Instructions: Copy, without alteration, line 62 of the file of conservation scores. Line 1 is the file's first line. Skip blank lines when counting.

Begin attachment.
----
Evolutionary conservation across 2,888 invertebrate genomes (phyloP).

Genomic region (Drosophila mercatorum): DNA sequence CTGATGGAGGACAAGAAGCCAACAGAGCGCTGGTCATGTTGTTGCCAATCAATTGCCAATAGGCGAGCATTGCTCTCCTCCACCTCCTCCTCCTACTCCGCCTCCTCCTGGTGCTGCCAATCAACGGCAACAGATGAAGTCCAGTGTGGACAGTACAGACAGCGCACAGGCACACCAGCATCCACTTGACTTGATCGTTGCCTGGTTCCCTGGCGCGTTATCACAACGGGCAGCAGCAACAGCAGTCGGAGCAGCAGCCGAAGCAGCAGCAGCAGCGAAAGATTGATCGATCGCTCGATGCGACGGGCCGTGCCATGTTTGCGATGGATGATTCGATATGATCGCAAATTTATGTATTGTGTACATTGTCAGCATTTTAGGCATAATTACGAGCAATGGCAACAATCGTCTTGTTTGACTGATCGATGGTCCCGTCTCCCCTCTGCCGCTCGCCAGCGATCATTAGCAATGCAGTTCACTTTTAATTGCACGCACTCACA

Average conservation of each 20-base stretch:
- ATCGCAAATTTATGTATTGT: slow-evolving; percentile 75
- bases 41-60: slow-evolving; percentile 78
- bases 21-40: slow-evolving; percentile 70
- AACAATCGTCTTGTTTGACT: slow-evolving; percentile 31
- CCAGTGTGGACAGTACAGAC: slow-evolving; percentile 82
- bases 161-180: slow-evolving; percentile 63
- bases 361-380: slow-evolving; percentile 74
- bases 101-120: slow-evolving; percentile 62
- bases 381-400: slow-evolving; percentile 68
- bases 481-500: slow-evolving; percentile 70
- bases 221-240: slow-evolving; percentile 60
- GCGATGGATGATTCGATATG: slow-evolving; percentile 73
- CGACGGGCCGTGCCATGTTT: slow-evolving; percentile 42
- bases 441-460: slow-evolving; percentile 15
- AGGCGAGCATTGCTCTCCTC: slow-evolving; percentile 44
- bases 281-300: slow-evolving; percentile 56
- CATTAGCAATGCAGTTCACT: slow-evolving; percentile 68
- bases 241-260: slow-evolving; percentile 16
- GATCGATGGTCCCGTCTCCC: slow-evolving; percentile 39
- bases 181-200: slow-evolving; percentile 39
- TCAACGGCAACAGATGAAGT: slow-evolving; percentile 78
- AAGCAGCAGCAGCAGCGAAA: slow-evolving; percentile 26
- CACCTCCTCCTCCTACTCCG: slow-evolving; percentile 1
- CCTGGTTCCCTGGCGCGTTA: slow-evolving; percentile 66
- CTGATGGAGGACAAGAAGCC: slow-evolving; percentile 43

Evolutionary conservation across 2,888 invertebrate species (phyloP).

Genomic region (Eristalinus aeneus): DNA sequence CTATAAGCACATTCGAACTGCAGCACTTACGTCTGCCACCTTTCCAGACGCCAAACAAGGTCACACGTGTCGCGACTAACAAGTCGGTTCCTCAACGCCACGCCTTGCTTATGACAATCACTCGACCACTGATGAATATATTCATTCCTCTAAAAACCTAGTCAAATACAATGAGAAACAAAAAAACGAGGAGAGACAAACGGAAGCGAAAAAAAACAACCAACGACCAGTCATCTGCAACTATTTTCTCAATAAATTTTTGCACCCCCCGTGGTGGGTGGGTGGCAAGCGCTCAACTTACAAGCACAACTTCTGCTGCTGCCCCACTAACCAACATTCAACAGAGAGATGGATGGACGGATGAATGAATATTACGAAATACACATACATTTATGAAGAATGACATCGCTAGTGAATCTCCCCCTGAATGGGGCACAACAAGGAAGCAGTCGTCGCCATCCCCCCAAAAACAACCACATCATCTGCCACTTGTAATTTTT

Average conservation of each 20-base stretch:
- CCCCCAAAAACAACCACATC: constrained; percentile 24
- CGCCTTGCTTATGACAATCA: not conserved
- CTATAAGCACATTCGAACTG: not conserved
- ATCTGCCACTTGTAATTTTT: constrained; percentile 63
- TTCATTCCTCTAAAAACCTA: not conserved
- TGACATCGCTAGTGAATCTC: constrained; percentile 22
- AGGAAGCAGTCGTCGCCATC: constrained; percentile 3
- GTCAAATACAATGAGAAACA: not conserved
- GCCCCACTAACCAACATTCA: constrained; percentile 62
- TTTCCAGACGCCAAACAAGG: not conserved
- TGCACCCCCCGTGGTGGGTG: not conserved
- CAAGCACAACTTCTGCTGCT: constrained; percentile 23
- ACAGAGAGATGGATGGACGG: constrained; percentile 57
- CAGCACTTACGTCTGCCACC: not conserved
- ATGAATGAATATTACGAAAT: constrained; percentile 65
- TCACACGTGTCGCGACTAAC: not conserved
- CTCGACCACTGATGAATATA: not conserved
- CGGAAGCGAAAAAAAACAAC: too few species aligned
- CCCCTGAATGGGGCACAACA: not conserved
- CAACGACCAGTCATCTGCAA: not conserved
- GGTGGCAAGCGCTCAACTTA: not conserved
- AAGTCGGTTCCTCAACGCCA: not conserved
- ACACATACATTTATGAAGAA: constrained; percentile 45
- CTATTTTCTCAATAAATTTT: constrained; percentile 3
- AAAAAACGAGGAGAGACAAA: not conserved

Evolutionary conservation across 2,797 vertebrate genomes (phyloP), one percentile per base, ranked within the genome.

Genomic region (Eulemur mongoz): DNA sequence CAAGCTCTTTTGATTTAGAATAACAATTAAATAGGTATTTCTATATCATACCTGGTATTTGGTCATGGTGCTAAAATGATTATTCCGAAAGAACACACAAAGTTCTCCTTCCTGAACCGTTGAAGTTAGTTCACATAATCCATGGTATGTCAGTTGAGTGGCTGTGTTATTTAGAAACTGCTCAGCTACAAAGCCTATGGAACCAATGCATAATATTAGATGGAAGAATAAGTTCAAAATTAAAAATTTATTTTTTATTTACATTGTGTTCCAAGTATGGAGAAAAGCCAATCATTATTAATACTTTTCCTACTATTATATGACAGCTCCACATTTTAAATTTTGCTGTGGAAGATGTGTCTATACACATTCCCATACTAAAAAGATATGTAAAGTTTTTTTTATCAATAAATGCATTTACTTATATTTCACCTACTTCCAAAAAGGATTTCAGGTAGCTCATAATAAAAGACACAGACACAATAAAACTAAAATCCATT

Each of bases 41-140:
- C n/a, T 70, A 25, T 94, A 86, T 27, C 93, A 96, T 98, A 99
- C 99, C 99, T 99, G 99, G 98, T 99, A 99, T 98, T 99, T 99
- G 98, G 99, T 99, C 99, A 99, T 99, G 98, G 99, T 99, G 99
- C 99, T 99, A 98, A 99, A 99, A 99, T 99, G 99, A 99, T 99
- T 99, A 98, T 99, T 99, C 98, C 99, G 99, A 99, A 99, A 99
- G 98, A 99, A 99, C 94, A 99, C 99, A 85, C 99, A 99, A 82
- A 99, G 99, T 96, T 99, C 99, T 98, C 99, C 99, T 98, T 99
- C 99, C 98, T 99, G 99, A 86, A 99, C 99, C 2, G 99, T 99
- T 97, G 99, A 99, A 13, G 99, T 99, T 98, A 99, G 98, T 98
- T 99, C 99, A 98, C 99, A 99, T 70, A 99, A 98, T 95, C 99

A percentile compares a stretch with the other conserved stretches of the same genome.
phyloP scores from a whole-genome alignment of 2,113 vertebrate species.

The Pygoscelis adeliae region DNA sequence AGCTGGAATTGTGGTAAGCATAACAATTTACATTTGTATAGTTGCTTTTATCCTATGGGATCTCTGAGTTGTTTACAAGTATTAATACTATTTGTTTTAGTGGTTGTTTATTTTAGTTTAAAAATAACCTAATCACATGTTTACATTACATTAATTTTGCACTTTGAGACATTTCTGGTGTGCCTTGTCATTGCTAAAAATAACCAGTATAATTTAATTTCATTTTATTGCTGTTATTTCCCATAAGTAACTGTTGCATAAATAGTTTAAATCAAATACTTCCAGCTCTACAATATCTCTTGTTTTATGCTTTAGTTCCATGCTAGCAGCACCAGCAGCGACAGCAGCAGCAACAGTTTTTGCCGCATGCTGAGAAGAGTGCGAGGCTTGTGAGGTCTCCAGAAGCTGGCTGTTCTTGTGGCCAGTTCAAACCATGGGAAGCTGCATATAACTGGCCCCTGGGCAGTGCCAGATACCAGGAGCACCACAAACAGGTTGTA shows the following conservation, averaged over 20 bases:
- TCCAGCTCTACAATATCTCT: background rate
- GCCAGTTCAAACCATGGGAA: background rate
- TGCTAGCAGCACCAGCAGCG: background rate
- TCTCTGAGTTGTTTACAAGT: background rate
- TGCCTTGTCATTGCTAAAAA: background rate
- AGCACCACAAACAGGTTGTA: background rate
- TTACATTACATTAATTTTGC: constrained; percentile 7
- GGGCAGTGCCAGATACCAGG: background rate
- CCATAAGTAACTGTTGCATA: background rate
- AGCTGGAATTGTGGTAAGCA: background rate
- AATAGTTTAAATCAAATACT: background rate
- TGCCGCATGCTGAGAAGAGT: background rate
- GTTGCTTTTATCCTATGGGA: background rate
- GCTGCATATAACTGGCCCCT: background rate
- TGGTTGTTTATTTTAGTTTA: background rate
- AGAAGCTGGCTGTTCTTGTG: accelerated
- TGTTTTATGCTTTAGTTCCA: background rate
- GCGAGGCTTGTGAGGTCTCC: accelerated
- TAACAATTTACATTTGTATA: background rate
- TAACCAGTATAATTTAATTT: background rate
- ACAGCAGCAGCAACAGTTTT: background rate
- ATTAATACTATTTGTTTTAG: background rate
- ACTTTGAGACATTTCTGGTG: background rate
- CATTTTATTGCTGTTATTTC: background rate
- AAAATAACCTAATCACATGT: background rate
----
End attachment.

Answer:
- G 98, G 99, T 99, C 99, A 99, T 99, G 98, G 99, T 99, G 99